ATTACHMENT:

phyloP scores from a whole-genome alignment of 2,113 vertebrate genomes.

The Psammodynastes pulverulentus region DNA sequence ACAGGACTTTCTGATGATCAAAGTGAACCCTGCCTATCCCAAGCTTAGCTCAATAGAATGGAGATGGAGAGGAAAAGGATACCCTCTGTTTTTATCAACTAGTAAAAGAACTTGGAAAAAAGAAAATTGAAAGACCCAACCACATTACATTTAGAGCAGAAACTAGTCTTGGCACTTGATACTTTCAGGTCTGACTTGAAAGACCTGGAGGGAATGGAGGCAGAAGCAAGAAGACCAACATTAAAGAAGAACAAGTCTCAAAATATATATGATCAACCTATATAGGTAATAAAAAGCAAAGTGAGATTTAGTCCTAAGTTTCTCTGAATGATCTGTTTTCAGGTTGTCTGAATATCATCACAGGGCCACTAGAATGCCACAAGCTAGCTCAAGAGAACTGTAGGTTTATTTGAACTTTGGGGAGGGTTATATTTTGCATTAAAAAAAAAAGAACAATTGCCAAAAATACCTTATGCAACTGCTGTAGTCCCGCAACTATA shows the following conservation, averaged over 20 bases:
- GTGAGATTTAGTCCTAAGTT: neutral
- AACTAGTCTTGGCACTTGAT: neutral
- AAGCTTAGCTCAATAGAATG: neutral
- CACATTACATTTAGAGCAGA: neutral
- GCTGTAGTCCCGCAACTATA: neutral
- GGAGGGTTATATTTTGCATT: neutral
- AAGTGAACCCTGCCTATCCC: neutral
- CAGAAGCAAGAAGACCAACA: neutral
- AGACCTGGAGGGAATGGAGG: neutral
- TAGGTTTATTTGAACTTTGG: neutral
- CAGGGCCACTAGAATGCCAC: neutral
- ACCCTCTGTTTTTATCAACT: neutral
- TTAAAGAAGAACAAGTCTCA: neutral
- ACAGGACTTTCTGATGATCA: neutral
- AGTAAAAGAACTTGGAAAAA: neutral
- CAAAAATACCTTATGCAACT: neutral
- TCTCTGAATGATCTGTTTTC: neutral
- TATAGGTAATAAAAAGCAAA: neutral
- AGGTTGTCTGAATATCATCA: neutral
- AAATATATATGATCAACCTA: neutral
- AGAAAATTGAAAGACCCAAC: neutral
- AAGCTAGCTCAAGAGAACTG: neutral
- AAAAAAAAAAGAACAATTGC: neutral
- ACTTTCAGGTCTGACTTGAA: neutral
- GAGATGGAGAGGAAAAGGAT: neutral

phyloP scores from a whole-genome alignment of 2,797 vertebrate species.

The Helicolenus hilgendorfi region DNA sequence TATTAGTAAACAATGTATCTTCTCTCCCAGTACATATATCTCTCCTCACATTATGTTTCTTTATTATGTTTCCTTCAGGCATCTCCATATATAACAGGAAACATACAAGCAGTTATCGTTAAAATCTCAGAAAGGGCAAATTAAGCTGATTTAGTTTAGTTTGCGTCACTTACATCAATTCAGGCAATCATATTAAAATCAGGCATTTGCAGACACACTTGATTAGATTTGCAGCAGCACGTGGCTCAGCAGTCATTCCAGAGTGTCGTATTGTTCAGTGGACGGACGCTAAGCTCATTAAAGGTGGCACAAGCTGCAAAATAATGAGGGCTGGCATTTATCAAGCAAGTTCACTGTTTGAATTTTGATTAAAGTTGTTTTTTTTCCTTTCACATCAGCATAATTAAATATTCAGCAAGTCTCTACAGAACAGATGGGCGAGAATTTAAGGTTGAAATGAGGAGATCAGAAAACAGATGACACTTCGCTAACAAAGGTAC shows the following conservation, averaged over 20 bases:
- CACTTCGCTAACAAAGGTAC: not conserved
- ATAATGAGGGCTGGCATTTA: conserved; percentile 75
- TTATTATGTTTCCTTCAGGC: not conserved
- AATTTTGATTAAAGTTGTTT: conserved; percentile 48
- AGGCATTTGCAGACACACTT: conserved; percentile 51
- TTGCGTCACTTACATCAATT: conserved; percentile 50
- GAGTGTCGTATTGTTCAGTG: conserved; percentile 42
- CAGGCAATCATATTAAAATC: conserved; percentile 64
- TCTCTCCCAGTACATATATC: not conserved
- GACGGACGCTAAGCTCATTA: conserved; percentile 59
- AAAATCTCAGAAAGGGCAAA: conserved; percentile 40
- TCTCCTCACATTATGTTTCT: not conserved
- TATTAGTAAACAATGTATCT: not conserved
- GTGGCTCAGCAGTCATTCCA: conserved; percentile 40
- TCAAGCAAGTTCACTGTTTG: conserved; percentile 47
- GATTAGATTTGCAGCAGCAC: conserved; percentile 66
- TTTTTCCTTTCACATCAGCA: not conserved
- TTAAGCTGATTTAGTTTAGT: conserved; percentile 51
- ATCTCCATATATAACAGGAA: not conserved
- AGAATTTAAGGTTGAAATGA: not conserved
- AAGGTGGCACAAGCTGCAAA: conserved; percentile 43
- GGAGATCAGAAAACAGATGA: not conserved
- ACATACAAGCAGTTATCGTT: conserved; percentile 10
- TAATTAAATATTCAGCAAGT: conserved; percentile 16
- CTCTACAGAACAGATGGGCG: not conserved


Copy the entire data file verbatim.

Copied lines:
phyloP scores from a whole-genome alignment of 2,113 vertebrate genomes.

The Psammodynastes pulverulentus region DNA sequence ACAGGACTTTCTGATGATCAAAGTGAACCCTGCCTATCCCAAGCTTAGCTCAATAGAATGGAGATGGAGAGGAAAAGGATACCCTCTGTTTTTATCAACTAGTAAAAGAACTTGGAAAAAAGAAAATTGAAAGACCCAACCACATTACATTTAGAGCAGAAACTAGTCTTGGCACTTGATACTTTCAGGTCTGACTTGAAAGACCTGGAGGGAATGGAGGCAGAAGCAAGAAGACCAACATTAAAGAAGAACAAGTCTCAAAATATATATGATCAACCTATATAGGTAATAAAAAGCAAAGTGAGATTTAGTCCTAAGTTTCTCTGAATGATCTGTTTTCAGGTTGTCTGAATATCATCACAGGGCCACTAGAATGCCACAAGCTAGCTCAAGAGAACTGTAGGTTTATTTGAACTTTGGGGAGGGTTATATTTTGCATTAAAAAAAAAAGAACAATTGCCAAAAATACCTTATGCAACTGCTGTAGTCCCGCAACTATA shows the following conservation, averaged over 20 bases:
- GTGAGATTTAGTCCTAAGTT: neutral
- AACTAGTCTTGGCACTTGAT: neutral
- AAGCTTAGCTCAATAGAATG: neutral
- CACATTACATTTAGAGCAGA: neutral
- GCTGTAGTCCCGCAACTATA: neutral
- GGAGGGTTATATTTTGCATT: neutral
- AAGTGAACCCTGCCTATCCC: neutral
- CAGAAGCAAGAAGACCAACA: neutral
- AGACCTGGAGGGAATGGAGG: neutral
- TAGGTTTATTTGAACTTTGG: neutral
- CAGGGCCACTAGAATGCCAC: neutral
- ACCCTCTGTTTTTATCAACT: neutral
- TTAAAGAAGAACAAGTCTCA: neutral
- ACAGGACTTTCTGATGATCA: neutral
- AGTAAAAGAACTTGGAAAAA: neutral
- CAAAAATACCTTATGCAACT: neutral
- TCTCTGAATGATCTGTTTTC: neutral
- TATAGGTAATAAAAAGCAAA: neutral
- AGGTTGTCTGAATATCATCA: neutral
- AAATATATATGATCAACCTA: neutral
- AGAAAATTGAAAGACCCAAC: neutral
- AAGCTAGCTCAAGAGAACTG: neutral
- AAAAAAAAAAGAACAATTGC: neutral
- ACTTTCAGGTCTGACTTGAA: neutral
- GAGATGGAGAGGAAAAGGAT: neutral

phyloP scores from a whole-genome alignment of 2,797 vertebrate species.

The Helicolenus hilgendorfi region DNA sequence TATTAGTAAACAATGTATCTTCTCTCCCAGTACATATATCTCTCCTCACATTATGTTTCTTTATTATGTTTCCTTCAGGCATCTCCATATATAACAGGAAACATACAAGCAGTTATCGTTAAAATCTCAGAAAGGGCAAATTAAGCTGATTTAGTTTAGTTTGCGTCACTTACATCAATTCAGGCAATCATATTAAAATCAGGCATTTGCAGACACACTTGATTAGATTTGCAGCAGCACGTGGCTCAGCAGTCATTCCAGAGTGTCGTATTGTTCAGTGGACGGACGCTAAGCTCATTAAAGGTGGCACAAGCTGCAAAATAATGAGGGCTGGCATTTATCAAGCAAGTTCACTGTTTGAATTTTGATTAAAGTTGTTTTTTTTCCTTTCACATCAGCATAATTAAATATTCAGCAAGTCTCTACAGAACAGATGGGCGAGAATTTAAGGTTGAAATGAGGAGATCAGAAAACAGATGACACTTCGCTAACAAAGGTAC shows the following conservation, averaged over 20 bases:
- CACTTCGCTAACAAAGGTAC: not conserved
- ATAATGAGGGCTGGCATTTA: conserved; percentile 75
- TTATTATGTTTCCTTCAGGC: not conserved
- AATTTTGATTAAAGTTGTTT: conserved; percentile 48
- AGGCATTTGCAGACACACTT: conserved; percentile 51
- TTGCGTCACTTACATCAATT: conserved; percentile 50
- GAGTGTCGTATTGTTCAGTG: conserved; percentile 42
- CAGGCAATCATATTAAAATC: conserved; percentile 64
- TCTCTCCCAGTACATATATC: not conserved
- GACGGACGCTAAGCTCATTA: conserved; percentile 59
- AAAATCTCAGAAAGGGCAAA: conserved; percentile 40
- TCTCCTCACATTATGTTTCT: not conserved
- TATTAGTAAACAATGTATCT: not conserved
- GTGGCTCAGCAGTCATTCCA: conserved; percentile 40
- TCAAGCAAGTTCACTGTTTG: conserved; percentile 47
- GATTAGATTTGCAGCAGCAC: conserved; percentile 66
- TTTTTCCTTTCACATCAGCA: not conserved
- TTAAGCTGATTTAGTTTAGT: conserved; percentile 51
- ATCTCCATATATAACAGGAA: not conserved
- AGAATTTAAGGTTGAAATGA: not conserved
- AAGGTGGCACAAGCTGCAAA: conserved; percentile 43
- GGAGATCAGAAAACAGATGA: not conserved
- ACATACAAGCAGTTATCGTT: conserved; percentile 10
- TAATTAAATATTCAGCAAGT: conserved; percentile 16
- CTCTACAGAACAGATGGGCG: not conserved